Inside The World of Diamonds

Caribou… Wolves… and Diamond Experts (?!)

Who is actually protecting Canadian Arctic wildlife might surprise you.

Caribou… Wolves… and Diamond Experts (?!)

Canada’s Arctic is a vast and sprawling treasure in the northernmost region of the Earth. Spanning 40% of Canada’s landmass, its mineral-rich land is known for sub-zero winters with very little daylight and short, intense summers.

For centuries the most resilient bears, wolves and land mammals have thrived in this harsh environment, yet some populations are in decline. Climate change is the biggest single threat to their survival, followed by a combination of natural and anthropogenic factors including , hunting, habitat change or disease. Among the animals most at risk are caribou, musk-oxen, wolves, wolverines, polar bears and even grizzly bears, which have moved deeper north than ever before as the Arctic has warmed at twice the rate of the global average.

So what are natural diamond experts, out of all people, possibly doing in this region?

Get up close and personal with someone like Sarah McLean, an Environment and Permitting Manager with De Beers Group in Canada, and you’ll definitely understand.

Joining geologists and environmentalists, McLean is among those working to safeguard the natural habitats of rare and protected animals. McLean is part of a team that ensures that De Beers Group’s Canadian mining operations in the Northwest Territories (NWT) are, in order to build a long-term positive legacy, fully compliant with regulations. In the NWT, De Beers operates Gahcho Kué Mine and is the 100% owner of Snap Lake Mine, which is currently proceeding into closure.

“I’m a wildlife biologist by training and I’ve been with De Beers since 2013,” says McLean. “At De Beers we do not have a business strategy and an environmental strategy.  We have a single strategy for sustainability.  We call it Building Forever and it guides everything that we do.  Under the Building Forever strategy, we have four main pillars: protecting the natural world, partnering for thriving communities, standing with women and girls and leading ethical practices across the industry”.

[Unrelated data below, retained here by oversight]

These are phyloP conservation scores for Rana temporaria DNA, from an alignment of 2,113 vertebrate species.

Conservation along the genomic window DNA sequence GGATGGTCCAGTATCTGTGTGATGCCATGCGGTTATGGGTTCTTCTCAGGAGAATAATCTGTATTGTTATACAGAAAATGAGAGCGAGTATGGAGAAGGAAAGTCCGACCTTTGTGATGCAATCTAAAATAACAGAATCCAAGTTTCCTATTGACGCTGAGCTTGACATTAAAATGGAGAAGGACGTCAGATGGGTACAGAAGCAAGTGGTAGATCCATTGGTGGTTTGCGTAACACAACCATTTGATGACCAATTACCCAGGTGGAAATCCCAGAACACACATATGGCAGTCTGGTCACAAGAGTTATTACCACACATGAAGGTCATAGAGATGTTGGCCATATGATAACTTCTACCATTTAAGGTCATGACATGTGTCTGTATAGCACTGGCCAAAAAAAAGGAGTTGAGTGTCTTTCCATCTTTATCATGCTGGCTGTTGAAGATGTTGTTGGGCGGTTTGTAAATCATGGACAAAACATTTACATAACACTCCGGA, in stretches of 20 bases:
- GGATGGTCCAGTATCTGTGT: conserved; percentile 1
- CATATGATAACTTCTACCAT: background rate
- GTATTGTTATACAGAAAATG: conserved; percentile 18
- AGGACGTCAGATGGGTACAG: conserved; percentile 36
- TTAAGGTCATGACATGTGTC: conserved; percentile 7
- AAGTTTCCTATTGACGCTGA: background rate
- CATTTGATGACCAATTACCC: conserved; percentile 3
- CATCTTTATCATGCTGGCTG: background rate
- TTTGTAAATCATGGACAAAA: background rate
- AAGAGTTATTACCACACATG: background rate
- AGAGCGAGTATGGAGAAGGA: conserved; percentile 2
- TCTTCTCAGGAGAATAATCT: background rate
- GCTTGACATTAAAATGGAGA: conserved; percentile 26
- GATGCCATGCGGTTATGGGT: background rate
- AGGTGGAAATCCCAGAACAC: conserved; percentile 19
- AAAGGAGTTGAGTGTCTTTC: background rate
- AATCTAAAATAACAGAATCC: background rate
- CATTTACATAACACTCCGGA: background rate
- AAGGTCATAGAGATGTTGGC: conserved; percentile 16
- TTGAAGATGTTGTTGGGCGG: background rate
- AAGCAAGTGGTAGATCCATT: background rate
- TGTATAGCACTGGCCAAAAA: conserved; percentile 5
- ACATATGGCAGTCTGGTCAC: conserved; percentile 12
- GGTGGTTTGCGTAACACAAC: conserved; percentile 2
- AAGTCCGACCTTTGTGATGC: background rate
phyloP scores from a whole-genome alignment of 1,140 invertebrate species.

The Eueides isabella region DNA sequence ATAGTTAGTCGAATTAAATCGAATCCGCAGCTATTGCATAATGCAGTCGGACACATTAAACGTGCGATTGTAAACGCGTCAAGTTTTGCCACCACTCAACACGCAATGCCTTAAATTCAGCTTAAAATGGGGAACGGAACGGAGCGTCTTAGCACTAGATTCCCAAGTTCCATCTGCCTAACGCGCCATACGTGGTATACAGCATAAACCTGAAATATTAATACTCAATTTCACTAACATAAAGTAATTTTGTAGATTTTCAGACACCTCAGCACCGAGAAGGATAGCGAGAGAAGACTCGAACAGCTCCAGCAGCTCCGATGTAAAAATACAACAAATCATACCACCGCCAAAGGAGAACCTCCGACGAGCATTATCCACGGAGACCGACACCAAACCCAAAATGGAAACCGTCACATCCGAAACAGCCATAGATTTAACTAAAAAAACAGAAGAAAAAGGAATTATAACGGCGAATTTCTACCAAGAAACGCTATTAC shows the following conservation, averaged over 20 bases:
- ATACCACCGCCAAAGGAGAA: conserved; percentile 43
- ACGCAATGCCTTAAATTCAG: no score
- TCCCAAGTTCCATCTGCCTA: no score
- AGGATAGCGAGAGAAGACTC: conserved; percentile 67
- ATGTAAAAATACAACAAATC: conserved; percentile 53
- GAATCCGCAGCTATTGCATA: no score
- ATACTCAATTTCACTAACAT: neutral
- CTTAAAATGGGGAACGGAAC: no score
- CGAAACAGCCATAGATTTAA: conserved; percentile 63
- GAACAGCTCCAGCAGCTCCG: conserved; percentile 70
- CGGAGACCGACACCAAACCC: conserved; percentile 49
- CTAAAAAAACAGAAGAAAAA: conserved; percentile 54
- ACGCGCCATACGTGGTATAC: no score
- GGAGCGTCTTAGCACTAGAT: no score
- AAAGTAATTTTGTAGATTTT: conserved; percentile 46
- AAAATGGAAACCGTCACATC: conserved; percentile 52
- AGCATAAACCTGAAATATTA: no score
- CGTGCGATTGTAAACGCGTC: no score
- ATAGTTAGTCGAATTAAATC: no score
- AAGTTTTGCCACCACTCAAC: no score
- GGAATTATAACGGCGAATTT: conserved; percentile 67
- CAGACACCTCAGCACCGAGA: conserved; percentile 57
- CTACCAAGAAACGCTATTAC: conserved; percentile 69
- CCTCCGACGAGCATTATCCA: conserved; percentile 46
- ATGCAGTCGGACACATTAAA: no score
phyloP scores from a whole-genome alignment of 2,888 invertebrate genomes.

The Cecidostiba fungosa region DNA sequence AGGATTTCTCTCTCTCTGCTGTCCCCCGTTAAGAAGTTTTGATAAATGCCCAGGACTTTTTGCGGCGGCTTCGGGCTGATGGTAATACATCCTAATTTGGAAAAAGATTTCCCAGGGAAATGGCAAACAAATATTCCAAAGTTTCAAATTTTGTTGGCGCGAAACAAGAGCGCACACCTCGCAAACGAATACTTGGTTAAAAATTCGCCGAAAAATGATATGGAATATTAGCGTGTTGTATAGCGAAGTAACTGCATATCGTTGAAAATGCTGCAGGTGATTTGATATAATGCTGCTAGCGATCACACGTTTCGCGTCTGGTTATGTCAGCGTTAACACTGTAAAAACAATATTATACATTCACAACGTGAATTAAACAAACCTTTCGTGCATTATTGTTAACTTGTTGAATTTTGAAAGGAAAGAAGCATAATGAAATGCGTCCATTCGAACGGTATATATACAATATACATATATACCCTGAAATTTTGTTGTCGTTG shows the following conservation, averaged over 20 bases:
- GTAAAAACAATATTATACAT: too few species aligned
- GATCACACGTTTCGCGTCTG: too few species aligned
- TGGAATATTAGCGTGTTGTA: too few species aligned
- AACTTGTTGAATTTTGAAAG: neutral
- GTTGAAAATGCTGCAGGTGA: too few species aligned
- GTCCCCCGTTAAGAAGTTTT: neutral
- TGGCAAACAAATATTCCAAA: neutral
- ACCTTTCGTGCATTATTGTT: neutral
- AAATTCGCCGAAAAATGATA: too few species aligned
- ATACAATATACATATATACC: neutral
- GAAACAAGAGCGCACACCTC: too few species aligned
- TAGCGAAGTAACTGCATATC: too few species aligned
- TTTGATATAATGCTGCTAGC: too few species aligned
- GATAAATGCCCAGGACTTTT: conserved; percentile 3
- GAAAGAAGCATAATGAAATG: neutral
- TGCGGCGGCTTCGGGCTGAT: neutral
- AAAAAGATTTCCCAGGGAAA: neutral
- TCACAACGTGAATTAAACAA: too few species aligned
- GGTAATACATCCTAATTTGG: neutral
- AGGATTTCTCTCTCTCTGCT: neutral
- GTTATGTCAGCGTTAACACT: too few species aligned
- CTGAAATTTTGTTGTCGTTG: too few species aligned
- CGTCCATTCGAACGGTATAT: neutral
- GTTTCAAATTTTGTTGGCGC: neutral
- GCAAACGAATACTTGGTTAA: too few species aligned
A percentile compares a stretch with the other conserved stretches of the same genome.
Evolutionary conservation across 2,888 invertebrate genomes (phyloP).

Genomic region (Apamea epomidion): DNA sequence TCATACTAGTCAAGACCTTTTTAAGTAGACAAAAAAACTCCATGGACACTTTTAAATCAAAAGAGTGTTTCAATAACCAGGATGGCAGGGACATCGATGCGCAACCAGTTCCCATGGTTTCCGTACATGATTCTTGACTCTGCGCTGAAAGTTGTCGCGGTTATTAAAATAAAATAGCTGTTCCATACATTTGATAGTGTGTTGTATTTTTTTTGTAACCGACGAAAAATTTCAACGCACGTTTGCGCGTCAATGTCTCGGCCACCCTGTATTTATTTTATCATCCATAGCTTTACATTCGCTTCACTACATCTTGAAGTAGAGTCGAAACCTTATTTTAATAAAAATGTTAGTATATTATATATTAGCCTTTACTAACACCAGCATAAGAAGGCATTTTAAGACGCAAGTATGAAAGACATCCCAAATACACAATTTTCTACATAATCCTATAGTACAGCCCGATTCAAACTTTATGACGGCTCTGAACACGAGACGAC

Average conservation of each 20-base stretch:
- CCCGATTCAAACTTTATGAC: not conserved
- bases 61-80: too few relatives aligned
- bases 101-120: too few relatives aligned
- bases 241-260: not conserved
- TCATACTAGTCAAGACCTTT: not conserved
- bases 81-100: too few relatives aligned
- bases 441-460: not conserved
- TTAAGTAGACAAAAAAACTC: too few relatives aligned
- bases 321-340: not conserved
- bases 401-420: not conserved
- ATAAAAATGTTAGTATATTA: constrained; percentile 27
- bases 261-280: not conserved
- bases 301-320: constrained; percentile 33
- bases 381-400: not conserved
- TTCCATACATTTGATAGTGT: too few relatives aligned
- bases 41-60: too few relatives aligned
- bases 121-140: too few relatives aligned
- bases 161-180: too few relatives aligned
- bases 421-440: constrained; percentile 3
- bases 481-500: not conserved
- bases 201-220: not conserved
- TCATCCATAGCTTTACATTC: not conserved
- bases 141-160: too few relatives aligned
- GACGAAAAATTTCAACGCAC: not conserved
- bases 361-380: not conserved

As well as ensuring the diamond mining world protects the habitats of Arctic animals and the surrounding wildlife, McLean’s role is also about combating climate change while protecting biodiversity and water. “The Northwest Territories is a vast region—40,000 people live here—where a broadly estimated 96% to 98% of the land is undisturbed.  Where humans and nature come into contact, we have a huge responsibility. So our vision is to be not just a mining company, but one which contributes to community resilience and building a net positive impact in the world.”

For wildlife around De Beers’s Canadian operations, this means being good neighbors, McLean explains. “We have a strict no hunting or fishing policy for everyone who works here.  Feeding animals is strictly forbidden and we maintain very tight control over our domestic waste, which helps to minimize impacts on land and wildlife.”

“While people and endangered animals exist in the same remote regions, diamonds can help to do good by enabling teams to track and monitor these animals, understanding how individual species can thrive.”

Working in partnership with the government of the Northwest Territories, Rio Tinto (Diavik Mine), Arctic Canadian Diamond Company (Ekati Mine) and the University of Calgary, De Beers Group has been an active participant in cooperative studies to understand and help conserve wolverine and grizzly bear populations.       

“Participation in wolverine and grizzly bear hair-snagging programs is an excellent way for De Beers to contribute to a broader understanding of cumulative effects and enable sound management decisions,” says McLean. The simple process involves a collection device such as wire, brushes or adhesives safely snagging the animal’s hair, so samples containing useful DNA can be studied.

“Through this sort of collaborative effort, we contribute to the scientific  knowledge base,” McLean explains. “The animals move about freely, they rub against the [snagging] pole, we get a little hair, send it off to the DNA lab and from those data government biologists are able to  estimate population density and trends. It’s so efficient that it can identify individual animals.”